LIEF grants provide vital research infrastructure

The University of Adelaide’s technological capacity for research has been bolstered by two Linkage Infrastructure, Equipment and Facilities (LIEF) grants, awarded by the Australian Research Council.

Students at the University of Adelaide's North Terrace campus

More than $2 million was awarded to University of Adelaide researchers, from the more than $28 million distributed to 35 projects through the scheme.

University of Adelaide’s Deputy Vice-Chancellor (Research), Professor Anton Middelberg, said the infrastructure funding is vital to the University’s place as a world-leading research institution.

“Our researchers are world-leaders in innovation and developing cutting-edge technology, and we couldn’t undertake these significant projects without the support of the Federal Government and the Australian Research Council, so we thank them for their investment,” he said.

A project led by Professor Maziar Arjomandi, from the University of Adelaide’s School of Electrical and Mechanical Engineering, received $1,200,000, which will go towards the establishment of state-of-the-art facilities for atmospheric wind, dust and plume measurements.

This will provide the University with the capability to quantify the effect of climate change, surface topography and urbanisation on near-surface microclimates where humans live.

These high-quality observations of the near-surface atmosphere at fine temporal and spatial resolutions will enable researchers to better predict microclimate, mitigate air pollution impacts and exploit local conditions for improved urban planning and agricultural yield.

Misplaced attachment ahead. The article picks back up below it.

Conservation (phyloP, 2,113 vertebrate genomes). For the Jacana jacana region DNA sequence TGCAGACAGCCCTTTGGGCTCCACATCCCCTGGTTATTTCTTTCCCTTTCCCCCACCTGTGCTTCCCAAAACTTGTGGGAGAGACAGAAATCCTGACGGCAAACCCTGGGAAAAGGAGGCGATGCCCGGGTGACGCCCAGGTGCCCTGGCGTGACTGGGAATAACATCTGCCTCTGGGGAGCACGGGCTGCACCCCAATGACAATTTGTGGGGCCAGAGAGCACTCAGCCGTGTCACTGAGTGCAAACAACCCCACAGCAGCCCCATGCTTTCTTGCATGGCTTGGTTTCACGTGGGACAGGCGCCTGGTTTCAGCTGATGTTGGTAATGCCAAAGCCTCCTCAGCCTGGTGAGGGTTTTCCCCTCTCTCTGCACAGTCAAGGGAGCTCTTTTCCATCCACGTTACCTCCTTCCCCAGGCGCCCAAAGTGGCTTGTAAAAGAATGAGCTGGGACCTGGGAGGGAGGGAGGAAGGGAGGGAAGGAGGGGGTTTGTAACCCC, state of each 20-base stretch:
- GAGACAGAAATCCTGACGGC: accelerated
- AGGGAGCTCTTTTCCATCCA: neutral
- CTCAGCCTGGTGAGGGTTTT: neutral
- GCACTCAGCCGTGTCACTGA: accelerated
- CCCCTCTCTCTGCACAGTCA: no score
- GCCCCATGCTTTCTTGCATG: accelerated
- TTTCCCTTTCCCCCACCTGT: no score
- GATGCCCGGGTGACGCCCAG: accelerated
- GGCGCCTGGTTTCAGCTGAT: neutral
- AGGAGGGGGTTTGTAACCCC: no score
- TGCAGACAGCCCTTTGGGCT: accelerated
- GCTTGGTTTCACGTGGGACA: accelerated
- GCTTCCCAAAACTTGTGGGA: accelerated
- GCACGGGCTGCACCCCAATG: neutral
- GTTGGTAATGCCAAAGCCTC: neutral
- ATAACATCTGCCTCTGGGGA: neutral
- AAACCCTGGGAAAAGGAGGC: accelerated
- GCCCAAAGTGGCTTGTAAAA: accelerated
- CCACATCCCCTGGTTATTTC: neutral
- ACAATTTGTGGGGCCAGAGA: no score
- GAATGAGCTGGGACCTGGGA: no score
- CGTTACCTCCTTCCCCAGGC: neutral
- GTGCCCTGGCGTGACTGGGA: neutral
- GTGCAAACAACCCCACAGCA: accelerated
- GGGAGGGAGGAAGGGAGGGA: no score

Another University of Adelaide project, led by Professor Tara Pukala of the School of Physics, Chemistry and Earth Sciences, was awarded $880,000, which will go towards the establishment of a nationally significant facility that will allow researchers to better understand the natural world and accelerate cutting-edge biotechnology advances.

The facility is dedicated to structural proteomics, which aims to identify all the proteins within a cell or organism, and determine how their 3D structures control their spatial and temporal interactions to regulate biological function.

It will combine high-resolution ion mobility mass spectrometry with advanced separation, hydrogen/deuterium exchange and imaging platforms, and will enable new molecular insights to intersecting life and chemical sciences.

“The LIEF Scheme provides funding to research collaborations for the acquisition of research equipment and infrastructure allowing Australian researchers to undertake excellent basic and applied research and training,” said ARC Chief Executive Officer, Judi Zielke.

“This funding ensures Australian researchers have world-class infrastructure to support their transformative research across a wide range of disciplines.”

More details about the LIEF grants are available, including a full list of all the researchers involved in each project.

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